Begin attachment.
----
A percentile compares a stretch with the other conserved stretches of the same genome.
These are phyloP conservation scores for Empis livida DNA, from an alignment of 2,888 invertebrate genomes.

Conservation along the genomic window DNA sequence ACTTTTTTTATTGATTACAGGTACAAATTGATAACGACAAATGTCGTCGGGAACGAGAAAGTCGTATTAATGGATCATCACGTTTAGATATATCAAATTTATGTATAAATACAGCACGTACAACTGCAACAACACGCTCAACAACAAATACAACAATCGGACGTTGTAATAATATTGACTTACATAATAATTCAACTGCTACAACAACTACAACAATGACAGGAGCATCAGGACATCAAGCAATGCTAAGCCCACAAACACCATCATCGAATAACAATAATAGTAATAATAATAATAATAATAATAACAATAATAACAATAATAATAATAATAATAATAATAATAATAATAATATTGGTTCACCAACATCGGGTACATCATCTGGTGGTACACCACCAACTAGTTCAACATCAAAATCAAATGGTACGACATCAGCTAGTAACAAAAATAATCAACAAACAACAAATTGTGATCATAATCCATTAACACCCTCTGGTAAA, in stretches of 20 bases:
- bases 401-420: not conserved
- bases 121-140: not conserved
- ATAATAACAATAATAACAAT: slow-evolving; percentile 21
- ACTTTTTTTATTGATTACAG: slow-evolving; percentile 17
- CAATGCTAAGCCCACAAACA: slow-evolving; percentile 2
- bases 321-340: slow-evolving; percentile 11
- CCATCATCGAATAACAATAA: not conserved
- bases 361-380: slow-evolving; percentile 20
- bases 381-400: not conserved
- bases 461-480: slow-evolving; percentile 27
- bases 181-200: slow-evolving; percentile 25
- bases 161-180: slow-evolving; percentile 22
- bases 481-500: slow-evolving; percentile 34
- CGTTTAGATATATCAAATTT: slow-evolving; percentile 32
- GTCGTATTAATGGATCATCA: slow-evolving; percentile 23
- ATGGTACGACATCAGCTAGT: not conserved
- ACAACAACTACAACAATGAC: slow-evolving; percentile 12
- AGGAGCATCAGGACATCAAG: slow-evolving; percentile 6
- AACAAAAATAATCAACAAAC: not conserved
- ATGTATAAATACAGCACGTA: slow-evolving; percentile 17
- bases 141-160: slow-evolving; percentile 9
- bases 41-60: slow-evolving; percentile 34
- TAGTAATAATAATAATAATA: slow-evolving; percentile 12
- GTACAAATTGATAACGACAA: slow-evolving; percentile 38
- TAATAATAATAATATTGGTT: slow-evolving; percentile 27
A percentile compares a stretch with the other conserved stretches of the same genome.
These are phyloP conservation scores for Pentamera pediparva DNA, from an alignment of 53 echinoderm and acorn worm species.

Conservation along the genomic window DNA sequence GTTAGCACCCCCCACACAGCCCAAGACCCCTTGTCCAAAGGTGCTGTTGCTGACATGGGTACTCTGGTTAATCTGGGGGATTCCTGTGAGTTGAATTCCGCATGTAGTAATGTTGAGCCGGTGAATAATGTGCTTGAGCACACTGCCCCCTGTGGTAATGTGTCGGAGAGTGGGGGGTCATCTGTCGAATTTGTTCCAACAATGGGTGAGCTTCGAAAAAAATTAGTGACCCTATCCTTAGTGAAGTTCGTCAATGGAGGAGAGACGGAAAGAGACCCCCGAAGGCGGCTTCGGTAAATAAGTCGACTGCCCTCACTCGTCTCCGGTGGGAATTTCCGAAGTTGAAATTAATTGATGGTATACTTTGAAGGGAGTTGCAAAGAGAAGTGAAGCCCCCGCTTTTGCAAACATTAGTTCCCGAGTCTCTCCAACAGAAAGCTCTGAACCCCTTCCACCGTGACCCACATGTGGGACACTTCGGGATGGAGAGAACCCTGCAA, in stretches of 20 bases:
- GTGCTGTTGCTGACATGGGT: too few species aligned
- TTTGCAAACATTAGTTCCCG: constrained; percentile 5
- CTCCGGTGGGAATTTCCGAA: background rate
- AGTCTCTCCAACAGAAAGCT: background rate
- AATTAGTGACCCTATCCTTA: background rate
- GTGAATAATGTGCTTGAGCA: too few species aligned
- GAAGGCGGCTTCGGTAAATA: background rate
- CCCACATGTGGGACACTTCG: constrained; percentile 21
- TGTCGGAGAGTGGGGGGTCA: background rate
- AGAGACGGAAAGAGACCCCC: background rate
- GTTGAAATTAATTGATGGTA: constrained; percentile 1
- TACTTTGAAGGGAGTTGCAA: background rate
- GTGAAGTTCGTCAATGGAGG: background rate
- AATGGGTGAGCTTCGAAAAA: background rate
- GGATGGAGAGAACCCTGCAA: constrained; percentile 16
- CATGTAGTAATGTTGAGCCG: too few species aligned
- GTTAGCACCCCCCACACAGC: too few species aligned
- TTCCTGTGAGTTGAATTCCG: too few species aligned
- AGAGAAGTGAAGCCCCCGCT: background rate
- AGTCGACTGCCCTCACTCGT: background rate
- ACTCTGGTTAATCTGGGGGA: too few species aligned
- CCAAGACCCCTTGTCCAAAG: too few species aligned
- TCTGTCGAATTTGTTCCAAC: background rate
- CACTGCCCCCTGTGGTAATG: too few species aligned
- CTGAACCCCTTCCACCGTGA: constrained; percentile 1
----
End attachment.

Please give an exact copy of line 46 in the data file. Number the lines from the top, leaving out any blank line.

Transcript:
- GGATGGAGAGAACCCTGCAA: constrained; percentile 16